STOKE-ON-TRENT-ART SCHOOL, 1919: "AN ATMOSPHERE OF DEPRESSION, FAILURE AND DISAPPOINTMENT"
Differences between teachers and school inspectors are not new. The Stoke-on-Trent art schools got a pasting from government inspectors at the end of the First World War, but the principal, Stanley Thorogood, was proud of their achievements in difficult circumstances and was fizzing with ideas for the future.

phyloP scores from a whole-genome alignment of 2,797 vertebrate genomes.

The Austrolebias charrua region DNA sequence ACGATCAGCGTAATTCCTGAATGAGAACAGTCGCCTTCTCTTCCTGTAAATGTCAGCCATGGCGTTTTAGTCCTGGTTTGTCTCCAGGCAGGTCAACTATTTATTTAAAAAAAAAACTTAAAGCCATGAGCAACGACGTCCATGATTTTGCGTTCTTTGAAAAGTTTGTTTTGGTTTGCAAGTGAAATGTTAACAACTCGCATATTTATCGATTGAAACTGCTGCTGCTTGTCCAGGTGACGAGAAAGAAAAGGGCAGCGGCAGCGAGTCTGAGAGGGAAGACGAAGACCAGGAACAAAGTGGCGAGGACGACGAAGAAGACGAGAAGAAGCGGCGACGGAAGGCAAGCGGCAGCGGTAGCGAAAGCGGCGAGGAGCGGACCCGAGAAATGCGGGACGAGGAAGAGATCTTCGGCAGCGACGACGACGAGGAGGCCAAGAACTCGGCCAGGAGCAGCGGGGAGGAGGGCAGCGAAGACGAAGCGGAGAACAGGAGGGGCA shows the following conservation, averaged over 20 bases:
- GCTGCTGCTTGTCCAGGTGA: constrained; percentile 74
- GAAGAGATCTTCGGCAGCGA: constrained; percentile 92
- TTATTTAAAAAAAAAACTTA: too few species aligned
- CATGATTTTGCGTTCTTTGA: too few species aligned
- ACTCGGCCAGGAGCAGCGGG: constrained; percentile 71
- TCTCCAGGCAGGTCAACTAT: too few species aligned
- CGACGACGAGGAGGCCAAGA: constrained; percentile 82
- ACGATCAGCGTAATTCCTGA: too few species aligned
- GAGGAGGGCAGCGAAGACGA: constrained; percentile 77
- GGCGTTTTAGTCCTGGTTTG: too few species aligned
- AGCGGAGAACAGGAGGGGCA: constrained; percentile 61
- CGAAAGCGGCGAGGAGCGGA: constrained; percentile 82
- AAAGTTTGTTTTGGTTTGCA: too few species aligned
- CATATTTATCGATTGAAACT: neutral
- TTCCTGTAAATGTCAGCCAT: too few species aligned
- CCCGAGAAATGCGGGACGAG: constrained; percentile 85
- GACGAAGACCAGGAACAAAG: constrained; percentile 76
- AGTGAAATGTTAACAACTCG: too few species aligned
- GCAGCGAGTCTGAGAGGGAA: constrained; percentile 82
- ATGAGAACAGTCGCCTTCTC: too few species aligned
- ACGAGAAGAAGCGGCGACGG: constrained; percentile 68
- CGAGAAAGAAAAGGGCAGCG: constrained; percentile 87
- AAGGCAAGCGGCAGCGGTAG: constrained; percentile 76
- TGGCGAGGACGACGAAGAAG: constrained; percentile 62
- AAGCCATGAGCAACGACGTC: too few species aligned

Hanley, one of the six towns of the North Staffordshire Potteries, first opened its art school in 1847. Burslem opened in 1853. Smaller schools in the other towns amalgamated with Hanley and Burslem in 1910. They were part of the national system of art education, providing artisans with basic drawing and modelling skills. Only the most persistent student could follow its syllabus through its 22 levels; most went through only two or three. Originality and creativity were actively discouraged. At the pinnacle of this system was the National Art Training School in South Kensington, later the Royal College of Art (RCA)
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